Dr. Eliza Young Barstow is a scholar of American religious history, with particular interests in gender construction and evangelical culture. In the past, she has taught introductory courses such as Introduction to Religion and World Religions, as well as upper-level courses focused on topics such as American evangelical history, gender norms within theologically conservative religious traditions, and the relationship between American religion and social movements.
Her book project, titled “These Teen-Agers Are Not Delinquent”: The Rhetoric of Maturity for Evangelical Young Adults, 1945-1965, investigates the advice theologically conservative Protestants offered to young adults during years following WWII. This time period was characterized by profound apprehension about juvenile delinquency, and evangelicals shared this concern. Drawing upon evangelical novels, advice manuals, and magazines, the project explores the ways in which evangelicals conceived of maturity and urged young adults to conduct themselves in the rapidly changing social culture of postwar America.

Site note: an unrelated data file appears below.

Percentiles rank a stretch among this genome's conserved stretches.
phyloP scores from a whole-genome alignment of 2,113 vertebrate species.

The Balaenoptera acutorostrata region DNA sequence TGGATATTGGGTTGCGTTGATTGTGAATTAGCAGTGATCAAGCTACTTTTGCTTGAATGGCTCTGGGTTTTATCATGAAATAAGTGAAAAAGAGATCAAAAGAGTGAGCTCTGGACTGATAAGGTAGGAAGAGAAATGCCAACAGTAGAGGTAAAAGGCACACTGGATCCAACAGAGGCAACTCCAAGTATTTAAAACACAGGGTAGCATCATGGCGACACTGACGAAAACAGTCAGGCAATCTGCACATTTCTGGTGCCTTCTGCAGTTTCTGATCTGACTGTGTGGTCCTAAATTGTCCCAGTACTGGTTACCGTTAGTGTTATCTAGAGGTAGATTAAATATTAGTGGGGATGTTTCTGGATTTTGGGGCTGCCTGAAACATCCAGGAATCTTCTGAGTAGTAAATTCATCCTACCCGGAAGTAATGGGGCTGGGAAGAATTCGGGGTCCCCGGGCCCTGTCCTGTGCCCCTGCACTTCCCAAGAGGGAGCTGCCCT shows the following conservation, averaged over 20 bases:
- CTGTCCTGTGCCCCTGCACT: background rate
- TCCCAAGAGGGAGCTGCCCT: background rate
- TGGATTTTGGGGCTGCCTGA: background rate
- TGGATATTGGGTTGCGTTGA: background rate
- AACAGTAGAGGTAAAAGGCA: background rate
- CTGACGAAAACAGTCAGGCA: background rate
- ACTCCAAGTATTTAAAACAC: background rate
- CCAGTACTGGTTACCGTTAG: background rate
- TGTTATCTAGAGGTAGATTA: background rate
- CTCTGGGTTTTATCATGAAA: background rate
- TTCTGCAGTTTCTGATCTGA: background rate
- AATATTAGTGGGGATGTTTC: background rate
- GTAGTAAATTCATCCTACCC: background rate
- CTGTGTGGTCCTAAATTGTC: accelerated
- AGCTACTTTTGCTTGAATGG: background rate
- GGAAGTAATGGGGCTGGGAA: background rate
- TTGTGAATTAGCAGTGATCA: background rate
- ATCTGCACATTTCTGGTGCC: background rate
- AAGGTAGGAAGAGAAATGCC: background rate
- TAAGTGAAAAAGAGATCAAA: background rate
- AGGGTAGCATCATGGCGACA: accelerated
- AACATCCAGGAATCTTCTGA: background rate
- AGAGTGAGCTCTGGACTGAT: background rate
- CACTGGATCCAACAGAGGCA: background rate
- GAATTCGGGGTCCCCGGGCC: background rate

Dr. Barstow received her B.A. at Penn State, where she was part of the Schreyer Honors College, a program that allowed her to take small courses and live in a focused residential community for four years. Following her time at Penn State, Dr. Barstow received an MPhil at the University of Cambridge and then returned to the United States to study in Cambridge, Massachusetts, where she ultimately received a PhD in American Studies from Harvard University. Prior to teaching at Ohio State University, she served first as a Visiting Assistant Professor of Religion at Wofford College in Spartanburg, South Carolina and then as a Visiting Assistant Professor at Denison University in Granville, Ohio.